22 May 2001
PROPERTY OF A LADY
MITCHELL, Margaret (1900-1949). Gone with the Wind. New York: Macmillan, 1936.
8o. Original grey cloth (a bit shaken, endpapers lightly browned); later dust jacket (rubbed, small loss at foot of spine, edgewear). Provenance: Annie Laurie Williams (by decent to the present owner).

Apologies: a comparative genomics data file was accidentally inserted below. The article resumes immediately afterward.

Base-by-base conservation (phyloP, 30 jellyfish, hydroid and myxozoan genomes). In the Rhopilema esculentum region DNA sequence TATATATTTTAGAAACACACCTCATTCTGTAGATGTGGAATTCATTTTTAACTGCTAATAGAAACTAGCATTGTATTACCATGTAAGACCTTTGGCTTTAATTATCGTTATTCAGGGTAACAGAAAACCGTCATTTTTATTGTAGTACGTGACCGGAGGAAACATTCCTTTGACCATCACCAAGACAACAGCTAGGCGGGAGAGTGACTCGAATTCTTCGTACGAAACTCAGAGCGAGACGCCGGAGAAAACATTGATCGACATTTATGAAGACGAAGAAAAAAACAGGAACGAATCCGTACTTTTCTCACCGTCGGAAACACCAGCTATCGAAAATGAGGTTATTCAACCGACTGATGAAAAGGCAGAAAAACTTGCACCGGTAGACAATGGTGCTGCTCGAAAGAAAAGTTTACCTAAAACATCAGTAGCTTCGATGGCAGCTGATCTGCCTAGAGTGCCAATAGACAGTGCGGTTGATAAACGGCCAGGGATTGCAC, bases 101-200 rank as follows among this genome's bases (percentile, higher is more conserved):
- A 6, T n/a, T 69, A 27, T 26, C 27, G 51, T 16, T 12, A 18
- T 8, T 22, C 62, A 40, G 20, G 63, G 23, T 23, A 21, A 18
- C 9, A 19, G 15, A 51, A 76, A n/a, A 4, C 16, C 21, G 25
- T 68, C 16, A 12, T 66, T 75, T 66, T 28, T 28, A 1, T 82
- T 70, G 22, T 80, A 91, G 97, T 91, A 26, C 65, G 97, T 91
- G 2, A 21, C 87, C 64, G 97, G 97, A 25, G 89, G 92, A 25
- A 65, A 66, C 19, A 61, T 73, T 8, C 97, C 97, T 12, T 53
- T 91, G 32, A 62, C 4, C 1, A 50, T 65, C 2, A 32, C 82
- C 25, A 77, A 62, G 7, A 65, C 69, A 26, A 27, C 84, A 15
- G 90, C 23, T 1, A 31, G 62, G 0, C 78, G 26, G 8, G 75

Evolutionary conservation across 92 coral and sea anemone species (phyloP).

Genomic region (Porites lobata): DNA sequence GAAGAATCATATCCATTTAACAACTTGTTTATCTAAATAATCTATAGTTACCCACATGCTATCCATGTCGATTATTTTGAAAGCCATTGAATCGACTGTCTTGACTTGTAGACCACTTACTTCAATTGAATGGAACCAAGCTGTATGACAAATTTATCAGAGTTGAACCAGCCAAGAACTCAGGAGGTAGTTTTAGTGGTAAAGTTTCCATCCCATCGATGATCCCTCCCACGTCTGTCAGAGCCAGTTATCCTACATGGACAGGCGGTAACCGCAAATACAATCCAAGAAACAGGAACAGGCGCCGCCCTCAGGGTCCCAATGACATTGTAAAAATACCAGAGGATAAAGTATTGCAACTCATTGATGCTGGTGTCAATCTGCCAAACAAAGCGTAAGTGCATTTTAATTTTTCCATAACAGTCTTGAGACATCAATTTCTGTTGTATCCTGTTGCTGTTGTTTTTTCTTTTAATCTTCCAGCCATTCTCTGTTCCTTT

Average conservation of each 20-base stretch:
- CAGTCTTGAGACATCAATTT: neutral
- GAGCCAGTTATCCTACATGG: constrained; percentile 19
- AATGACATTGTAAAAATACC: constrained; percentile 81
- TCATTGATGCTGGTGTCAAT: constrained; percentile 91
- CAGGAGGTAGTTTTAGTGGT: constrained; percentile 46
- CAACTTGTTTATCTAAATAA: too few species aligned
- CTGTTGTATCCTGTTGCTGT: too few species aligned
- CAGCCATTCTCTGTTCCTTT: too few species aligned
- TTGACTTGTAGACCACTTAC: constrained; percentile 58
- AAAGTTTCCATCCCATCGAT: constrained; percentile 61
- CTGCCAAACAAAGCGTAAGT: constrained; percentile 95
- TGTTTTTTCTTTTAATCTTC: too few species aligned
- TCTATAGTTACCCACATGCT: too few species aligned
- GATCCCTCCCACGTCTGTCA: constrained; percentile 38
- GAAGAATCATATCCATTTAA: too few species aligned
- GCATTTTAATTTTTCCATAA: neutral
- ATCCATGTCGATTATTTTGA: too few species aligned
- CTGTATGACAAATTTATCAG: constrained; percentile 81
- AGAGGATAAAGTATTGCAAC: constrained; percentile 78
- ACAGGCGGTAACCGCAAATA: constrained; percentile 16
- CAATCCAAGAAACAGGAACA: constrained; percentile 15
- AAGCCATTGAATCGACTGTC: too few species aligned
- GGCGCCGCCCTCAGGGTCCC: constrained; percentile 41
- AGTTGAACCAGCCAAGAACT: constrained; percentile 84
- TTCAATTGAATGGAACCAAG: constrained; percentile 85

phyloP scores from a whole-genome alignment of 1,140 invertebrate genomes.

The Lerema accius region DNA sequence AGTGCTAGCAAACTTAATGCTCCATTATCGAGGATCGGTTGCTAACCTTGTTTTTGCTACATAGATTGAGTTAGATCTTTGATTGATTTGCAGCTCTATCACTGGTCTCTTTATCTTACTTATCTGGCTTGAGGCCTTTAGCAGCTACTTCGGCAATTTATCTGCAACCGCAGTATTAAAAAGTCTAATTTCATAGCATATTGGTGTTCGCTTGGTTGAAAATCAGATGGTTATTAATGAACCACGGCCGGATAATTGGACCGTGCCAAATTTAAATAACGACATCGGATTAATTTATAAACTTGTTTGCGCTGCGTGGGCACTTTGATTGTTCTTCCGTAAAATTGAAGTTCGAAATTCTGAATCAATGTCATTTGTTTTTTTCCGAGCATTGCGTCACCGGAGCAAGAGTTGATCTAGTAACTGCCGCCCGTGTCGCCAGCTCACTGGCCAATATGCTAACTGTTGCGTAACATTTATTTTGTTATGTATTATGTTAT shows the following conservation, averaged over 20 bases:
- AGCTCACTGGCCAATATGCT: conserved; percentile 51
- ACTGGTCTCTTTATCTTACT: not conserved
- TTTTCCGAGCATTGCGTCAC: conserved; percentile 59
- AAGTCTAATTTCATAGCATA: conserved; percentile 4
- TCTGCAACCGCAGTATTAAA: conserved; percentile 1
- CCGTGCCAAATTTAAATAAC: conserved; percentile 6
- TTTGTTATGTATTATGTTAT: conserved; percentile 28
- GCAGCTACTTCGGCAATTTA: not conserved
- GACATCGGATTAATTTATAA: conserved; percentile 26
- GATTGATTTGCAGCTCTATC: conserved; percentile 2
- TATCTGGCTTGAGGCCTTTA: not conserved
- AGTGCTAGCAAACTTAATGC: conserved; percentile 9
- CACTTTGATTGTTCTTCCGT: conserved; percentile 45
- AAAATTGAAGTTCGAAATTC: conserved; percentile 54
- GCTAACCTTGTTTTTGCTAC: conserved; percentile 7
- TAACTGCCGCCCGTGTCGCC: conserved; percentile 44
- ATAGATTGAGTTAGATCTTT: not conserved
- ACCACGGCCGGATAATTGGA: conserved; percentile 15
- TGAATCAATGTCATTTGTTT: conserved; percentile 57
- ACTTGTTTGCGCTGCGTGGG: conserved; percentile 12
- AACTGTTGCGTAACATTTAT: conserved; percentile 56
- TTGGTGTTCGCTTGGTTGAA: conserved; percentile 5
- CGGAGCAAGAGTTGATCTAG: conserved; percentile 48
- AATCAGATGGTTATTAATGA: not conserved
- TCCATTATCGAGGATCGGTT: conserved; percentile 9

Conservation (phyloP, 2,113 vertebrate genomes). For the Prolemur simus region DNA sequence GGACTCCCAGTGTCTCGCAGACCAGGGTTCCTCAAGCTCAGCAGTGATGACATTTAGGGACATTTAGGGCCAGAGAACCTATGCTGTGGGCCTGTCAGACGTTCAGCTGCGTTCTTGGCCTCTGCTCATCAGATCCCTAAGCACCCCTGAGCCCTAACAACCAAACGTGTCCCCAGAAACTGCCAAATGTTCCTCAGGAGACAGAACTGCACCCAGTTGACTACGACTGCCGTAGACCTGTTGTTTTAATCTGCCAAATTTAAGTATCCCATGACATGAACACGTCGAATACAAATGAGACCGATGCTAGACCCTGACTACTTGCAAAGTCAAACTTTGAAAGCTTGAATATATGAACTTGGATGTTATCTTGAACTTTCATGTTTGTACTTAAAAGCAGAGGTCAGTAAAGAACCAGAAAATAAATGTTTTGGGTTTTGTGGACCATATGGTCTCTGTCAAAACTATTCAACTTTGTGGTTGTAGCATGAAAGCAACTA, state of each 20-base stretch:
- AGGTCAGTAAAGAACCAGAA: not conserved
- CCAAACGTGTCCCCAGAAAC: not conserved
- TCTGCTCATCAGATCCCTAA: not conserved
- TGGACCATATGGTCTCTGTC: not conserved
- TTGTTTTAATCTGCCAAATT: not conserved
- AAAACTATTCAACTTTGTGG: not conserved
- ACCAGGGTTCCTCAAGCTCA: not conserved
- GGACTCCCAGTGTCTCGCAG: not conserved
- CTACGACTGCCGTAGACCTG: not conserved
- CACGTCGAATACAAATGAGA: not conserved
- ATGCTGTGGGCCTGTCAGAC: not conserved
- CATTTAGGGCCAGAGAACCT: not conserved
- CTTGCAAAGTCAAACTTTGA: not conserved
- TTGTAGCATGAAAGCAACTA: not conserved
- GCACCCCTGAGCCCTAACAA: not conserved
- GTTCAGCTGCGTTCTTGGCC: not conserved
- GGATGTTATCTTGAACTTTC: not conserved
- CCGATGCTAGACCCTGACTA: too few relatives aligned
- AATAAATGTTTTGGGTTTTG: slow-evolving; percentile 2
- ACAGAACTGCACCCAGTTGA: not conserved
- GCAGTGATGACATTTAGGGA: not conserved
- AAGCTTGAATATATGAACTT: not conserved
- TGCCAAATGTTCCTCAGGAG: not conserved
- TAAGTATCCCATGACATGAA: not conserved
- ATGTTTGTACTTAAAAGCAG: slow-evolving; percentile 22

FIRST EDITION, FIRST ISSUE, with the May 1936 date, SIGNED BY MITCHELL on the front free endpaper ("Margaret Mitchell"). This copy once belonged to Mitchell's agent Annie Laurie Williams, with whom the author had a famous disagreement regarding the film treatment of Gone with the Wind. Even prior to the book's publication, Williams was trying to sell the film rights to Gone with the Wind, believing, along with the publisher, that it was going to be a sensation. Williams, without consulting Mitchell, had refused two offers from Twentieth Century Fox and Warner Brothers. Mitchell, who did not believe in the necessity of an agent and further believed the novel was not suitable for film, said "if Miss Williams had read the book, she would know it was not good movie material." The two had a falling out over this matter, but it was not the end of Williams's involvement with the project. Mitchell's publisher, Macmillan, thought very highly of Williams and secretly retained her to negotiate the film rights. Laurie successfully negotiated with David Selznick, and the resulting popularity of the film is a credit to her belief in the story's immense potential.
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